WHAT, YOU mean to say that the children are starting school again? That's outrageous. And summer is, for all practical purposes, over? Education is a splendid thing, but there are supposed to be two full months between the Fourth of July and Labor Day. This year there were only -- well, how do you remember it? Three weeks? Four, at the outside. Someone seems to have stolen part of the calendar. Call the police.

The precipitous and unexpected arrival of the Labor Day weekend draws attention to the larger issue of the sudden unaccountable time losses that afflict our society. In the past it has frequently occurred in the weeks before Christmas, when you abruptly discover that there are no shopping days left. And it has also happened before April 15. But now the phenomenon has spread into other parts of the year. What's required is a team of auditors vigilantly on 24-hour duty to ensure that no one tampers with the dates while the rest of us are out to lunch, or down at the beach.

The inexplicable loss of those weeks is particularly painful because the weather this summer was, by Washington standards, positively pleasant. True, it was miserably sticky and intolerable, but less miserably sticky and intolerable than usual. Only one day set an all-time high temperature record. As summers normally go, here on our southern alluvial plain, it was memorable. Now you say that it's gone, and the yellow school buses are back on the road.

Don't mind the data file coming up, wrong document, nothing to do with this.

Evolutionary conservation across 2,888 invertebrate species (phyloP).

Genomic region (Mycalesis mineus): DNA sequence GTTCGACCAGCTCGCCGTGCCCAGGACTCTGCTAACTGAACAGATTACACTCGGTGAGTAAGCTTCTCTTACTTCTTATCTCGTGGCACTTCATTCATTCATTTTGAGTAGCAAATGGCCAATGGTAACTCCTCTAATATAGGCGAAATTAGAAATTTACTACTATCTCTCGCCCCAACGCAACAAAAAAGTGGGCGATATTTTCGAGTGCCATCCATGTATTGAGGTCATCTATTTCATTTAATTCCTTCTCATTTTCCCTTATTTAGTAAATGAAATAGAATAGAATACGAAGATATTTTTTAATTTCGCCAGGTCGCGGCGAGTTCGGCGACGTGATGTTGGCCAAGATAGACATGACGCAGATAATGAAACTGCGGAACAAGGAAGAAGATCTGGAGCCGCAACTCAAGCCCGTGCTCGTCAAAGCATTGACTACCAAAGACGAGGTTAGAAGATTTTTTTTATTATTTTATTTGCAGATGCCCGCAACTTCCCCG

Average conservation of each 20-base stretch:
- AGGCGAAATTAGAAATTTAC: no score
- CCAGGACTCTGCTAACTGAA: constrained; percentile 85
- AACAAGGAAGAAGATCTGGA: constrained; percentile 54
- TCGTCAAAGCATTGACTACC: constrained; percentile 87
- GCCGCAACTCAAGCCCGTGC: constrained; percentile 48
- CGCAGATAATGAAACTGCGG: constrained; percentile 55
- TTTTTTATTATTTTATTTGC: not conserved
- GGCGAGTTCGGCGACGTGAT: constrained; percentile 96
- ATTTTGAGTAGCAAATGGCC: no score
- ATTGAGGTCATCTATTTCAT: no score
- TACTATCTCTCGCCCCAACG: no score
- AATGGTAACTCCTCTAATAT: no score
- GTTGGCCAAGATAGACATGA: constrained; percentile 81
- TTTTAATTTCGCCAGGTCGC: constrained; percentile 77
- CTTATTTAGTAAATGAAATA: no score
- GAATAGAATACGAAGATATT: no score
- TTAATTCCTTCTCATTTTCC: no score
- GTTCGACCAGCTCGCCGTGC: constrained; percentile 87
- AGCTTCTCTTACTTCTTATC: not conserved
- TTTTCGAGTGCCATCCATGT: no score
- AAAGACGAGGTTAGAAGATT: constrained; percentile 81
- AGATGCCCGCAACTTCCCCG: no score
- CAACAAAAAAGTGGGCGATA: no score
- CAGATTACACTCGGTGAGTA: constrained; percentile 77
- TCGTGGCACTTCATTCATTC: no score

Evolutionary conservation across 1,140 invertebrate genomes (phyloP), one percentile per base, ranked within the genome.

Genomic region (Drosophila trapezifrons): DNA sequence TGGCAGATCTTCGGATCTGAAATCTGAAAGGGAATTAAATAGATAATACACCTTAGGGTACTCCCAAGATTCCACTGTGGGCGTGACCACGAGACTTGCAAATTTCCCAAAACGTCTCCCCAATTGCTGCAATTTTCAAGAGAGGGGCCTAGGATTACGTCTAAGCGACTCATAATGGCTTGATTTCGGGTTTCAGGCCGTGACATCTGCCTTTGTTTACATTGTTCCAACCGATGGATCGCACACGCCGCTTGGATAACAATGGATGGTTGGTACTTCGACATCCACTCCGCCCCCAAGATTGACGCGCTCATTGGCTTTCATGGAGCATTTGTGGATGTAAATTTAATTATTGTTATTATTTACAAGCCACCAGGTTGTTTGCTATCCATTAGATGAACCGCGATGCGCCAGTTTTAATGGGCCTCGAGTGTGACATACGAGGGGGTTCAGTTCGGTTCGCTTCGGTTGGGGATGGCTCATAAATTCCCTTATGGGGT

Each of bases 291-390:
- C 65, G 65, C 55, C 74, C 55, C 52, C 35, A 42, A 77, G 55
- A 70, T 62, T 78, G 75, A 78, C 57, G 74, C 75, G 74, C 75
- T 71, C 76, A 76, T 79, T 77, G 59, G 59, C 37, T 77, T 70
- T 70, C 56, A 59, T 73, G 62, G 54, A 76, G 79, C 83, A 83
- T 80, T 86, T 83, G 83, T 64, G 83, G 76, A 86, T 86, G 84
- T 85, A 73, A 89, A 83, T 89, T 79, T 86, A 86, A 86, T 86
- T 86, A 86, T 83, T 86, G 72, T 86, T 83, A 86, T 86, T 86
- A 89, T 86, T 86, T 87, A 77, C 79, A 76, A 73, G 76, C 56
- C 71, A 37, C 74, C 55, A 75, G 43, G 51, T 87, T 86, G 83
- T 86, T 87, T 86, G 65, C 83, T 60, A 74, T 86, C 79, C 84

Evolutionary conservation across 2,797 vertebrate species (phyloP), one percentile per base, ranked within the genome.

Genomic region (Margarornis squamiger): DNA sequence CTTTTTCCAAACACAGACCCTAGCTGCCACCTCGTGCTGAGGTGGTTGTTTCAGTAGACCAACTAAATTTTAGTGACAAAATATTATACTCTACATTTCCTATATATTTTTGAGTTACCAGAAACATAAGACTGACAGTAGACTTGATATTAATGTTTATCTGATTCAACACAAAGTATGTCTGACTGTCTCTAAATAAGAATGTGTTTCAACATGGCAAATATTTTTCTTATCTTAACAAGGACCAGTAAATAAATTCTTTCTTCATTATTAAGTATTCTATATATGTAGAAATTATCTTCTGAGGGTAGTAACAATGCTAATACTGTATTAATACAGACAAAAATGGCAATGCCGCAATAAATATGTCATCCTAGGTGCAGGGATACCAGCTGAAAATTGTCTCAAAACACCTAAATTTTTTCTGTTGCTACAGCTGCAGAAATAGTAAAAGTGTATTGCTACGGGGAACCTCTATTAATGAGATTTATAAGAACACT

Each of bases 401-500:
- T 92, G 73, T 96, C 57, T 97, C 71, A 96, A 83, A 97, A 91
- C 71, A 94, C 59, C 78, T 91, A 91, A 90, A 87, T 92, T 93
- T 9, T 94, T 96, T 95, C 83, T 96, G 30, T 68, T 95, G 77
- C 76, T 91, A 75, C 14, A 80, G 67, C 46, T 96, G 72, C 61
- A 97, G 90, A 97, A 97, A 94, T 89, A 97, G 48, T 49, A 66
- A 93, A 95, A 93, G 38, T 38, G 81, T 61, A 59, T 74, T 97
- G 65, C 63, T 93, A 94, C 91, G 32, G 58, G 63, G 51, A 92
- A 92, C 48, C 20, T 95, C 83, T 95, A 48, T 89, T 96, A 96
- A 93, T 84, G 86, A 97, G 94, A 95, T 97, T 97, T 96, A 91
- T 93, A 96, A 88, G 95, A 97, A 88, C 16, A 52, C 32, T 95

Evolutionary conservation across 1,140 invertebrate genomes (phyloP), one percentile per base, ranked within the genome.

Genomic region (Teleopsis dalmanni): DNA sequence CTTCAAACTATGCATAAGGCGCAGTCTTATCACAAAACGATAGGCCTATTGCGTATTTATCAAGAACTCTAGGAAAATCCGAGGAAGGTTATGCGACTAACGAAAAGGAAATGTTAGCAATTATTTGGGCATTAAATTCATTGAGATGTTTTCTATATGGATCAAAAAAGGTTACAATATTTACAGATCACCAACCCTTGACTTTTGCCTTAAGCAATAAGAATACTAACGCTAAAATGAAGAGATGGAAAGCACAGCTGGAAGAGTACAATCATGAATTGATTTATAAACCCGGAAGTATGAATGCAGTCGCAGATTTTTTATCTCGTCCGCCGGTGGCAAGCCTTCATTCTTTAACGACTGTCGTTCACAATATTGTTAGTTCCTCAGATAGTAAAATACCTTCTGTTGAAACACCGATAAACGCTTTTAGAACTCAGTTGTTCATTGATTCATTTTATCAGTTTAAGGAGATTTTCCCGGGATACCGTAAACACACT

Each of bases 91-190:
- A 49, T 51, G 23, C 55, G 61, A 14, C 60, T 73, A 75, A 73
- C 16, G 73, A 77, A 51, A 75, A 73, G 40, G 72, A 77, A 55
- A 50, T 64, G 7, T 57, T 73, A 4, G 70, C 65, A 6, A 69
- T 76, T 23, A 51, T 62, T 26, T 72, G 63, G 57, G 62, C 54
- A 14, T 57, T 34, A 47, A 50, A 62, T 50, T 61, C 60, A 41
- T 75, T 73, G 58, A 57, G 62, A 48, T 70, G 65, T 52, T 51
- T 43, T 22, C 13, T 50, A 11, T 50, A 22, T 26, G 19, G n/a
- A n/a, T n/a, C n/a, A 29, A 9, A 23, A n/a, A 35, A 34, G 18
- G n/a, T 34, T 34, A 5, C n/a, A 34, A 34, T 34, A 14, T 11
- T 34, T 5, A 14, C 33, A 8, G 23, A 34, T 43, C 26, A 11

The yellow school buses occupy an important place in the symbolism of American life. They are a reminder that life has its serious, nonsummer aspects. They speak of multiplication tables and geography, as opposed to picnic lunches and sand castles. But geography has its charms, and, to look at the more hopeful side of the calendar situation, the finest of this city's seasons comes next. After a hiatus devoted mainly to hay fever, the weather will turn. The air will grow sharp and clear. Your spirits will rise, even if you are on one of those yellow buses and even if you feel in your heart that you do not have a precise grasp of 8x7. When that happens, everyone will share in a public responsibility to see that none of those weeks slips away unmarked, as they did this past summer.